In the last couple of years WWOOF UK has been encouraging and supporting the practice of local WWOOFing and we’ve regularly reported on the results of those ventures. Sue Coppard, founder of WWOOF, while in agreement with our intentions, thinks we should also be focusing on the value of Weekend WWOOFing and has kindly written the following to encourage more of it:
WWOOF originally stood for Working Weekends on Organic Farms – that’s what it was. As I was in a regular job in London and knew nothing about farming, weekends were a brilliant way of escaping to the country in small, manageable doses that didn’t use up precious holiday allowance.
In the beginning all weekends were ‘scheduled’ for generally three or four WWOOFers; one about every three weeks as there weren’t many WWOOF hosts. The good thing about this was that you knew you would have fellow WWOOFers for company. We would travel down from London on Friday evening, and return home late Sunday afternoon, tired but happy.
Two days may not seem long but we packed a lot in, were very useful, learned lots, saw loads of different places, made new friends and enjoyed ourselves enormously. And went back to our weekday jobs invigorated and refreshed. I can’t tell you how wonderful it was to finally have a way of getting into the countryside and taking part in rural life; we were ecstatic. And as we were helping less mechanised organic farms, there was plenty of scope for our unskilled manual labour.
I have so many treasured memories of the lovely places we visited: the beauty of foxgloves and flowering elders in the hedgerows as we rode on the tractor through the narrow lanes. Glow-worms shining in the gloom; or the sound of an owl hooting as the full moon shone through the cottage window of my little herb filled bedroom. A luscious strawberries and cream tea in the barn was eaten to a background of cows lowing, pigeons cooing aloft and sweet smelling hay. Home made wine enjoyed round a roaring log fire, or exquisite pale gold elderflower champagne. Haymaking in the sweltering sun at Emerson College and riding on top of the wagon plunged us back into Constable’s Haywain, followed by a dip in their cool woodland pool. Or throwing turnips and swedes into the cart, killing ourselves with laughter (I can’t remember what was so funny now), followed by a trip to the local pub.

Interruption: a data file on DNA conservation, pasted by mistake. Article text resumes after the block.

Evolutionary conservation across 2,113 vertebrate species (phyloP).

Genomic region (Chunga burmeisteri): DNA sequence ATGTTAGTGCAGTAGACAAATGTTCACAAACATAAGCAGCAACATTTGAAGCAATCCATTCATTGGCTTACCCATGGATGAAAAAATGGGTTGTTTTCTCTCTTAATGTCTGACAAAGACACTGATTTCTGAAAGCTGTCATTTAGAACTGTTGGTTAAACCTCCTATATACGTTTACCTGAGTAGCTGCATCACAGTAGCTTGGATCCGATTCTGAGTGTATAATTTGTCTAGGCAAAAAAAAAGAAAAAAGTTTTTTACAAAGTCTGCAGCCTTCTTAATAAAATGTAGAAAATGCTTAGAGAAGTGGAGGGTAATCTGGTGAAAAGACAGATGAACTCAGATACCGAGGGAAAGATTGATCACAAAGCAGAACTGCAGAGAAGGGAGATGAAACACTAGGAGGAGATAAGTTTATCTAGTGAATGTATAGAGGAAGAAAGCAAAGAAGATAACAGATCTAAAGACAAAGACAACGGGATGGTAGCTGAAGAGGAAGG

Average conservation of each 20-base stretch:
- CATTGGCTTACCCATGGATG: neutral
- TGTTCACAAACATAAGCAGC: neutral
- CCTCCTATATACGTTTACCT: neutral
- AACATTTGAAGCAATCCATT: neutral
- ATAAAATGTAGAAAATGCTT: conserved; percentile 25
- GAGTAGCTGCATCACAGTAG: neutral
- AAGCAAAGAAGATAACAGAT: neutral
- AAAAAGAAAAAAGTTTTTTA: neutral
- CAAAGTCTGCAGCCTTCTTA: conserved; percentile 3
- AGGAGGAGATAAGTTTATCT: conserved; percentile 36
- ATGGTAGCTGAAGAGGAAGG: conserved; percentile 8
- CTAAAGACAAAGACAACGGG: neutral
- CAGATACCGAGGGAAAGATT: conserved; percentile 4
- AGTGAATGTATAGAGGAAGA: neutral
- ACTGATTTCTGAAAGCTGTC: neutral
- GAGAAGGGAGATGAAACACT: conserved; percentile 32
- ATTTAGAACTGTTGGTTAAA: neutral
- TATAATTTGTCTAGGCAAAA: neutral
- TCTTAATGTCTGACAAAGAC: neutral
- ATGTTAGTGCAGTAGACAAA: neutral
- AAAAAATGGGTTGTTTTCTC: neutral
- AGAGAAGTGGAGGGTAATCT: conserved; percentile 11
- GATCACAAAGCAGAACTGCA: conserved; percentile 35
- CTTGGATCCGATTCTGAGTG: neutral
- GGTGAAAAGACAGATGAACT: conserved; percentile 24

That’s where I first met Don and Maureen Pynches who later ran WWOOF Main Office for so long. It was at Emerson too that I learned the stable cart loading pattern for bales of hay – which I was then able to teach to a (not so ‘alternative’) farm manager and his son when I worked with them, also in deepest Sussex, followed by thirst-quenching cider at the nearby pub, naturally. On another occasion I actually helped make cider, in Somerset, chucking the apples into the grinder and spreading it on to the straw mat for pressing. We also worked at a Steiner school for children with special needs, stirring bio-dynamic homoeopathic preparations with a broom in a barrel of rainwater (the moment you achieve a nice deep vortex you change direction, ad infinitum, so it’s fairly strenuous work).
We met donkeys, bullocks, goats, ducks, had a go at milking by hand, herded sheep on the Romney Marshes (a sheepdog’s life is a strenuous one!), sowed, dug, transplanted herbs, collected eggs, piled wood, saved a hay crop, picked fruit, learned how to make bread; and dismantled an old fence on the Isle of Wight, all the while serenaded by exuberant spring birdsong, where we also went collecting seaweed to bring back for composting – and chocolate eggs on an Easter egg hunt around the garden! That was also where I first learned about leylines.
Hugh Coates, then Chairman of the Soil Association, spent an entire Saturday evening explaining to us What and Why Organic, and from then on we became keen enthusiasts for the Organic Way, so desperately needed for our survival.
WWOOF has undergone a couple of name changes since those early days. The second name was Willing Workers on Organic Farms in line with Australia and other countries too large to accommodate weekending; plus scheduled weekends were expensive and time consuming to organise.
Eventually, we became World Wide Opportunities on Organic Farms as WWOOF UK had an extensive list of overseas hosts you could contact direct by then. We had indeed become worldwide. Like the erstwhile British Empire, the sun never sets on WWOOF. The world is your oyster and you can ‘go native’ in around a hundred different countries.
And as for weekend WWOOFing, I think it has an important part to play. These days people assume WWOOF is mainly for young(ish) people not in conventional employment who can afford larger chunks of time. But we must not forget those urban prisoners of all ages for whom a brief spell in the countryside is a shot of vitamin C. They too will become converts to the Organic Cause and add their influence to the way this country, and the planet, are governed.
We just need to get the WWeekend message out to them.
The First Weekend WWOOFer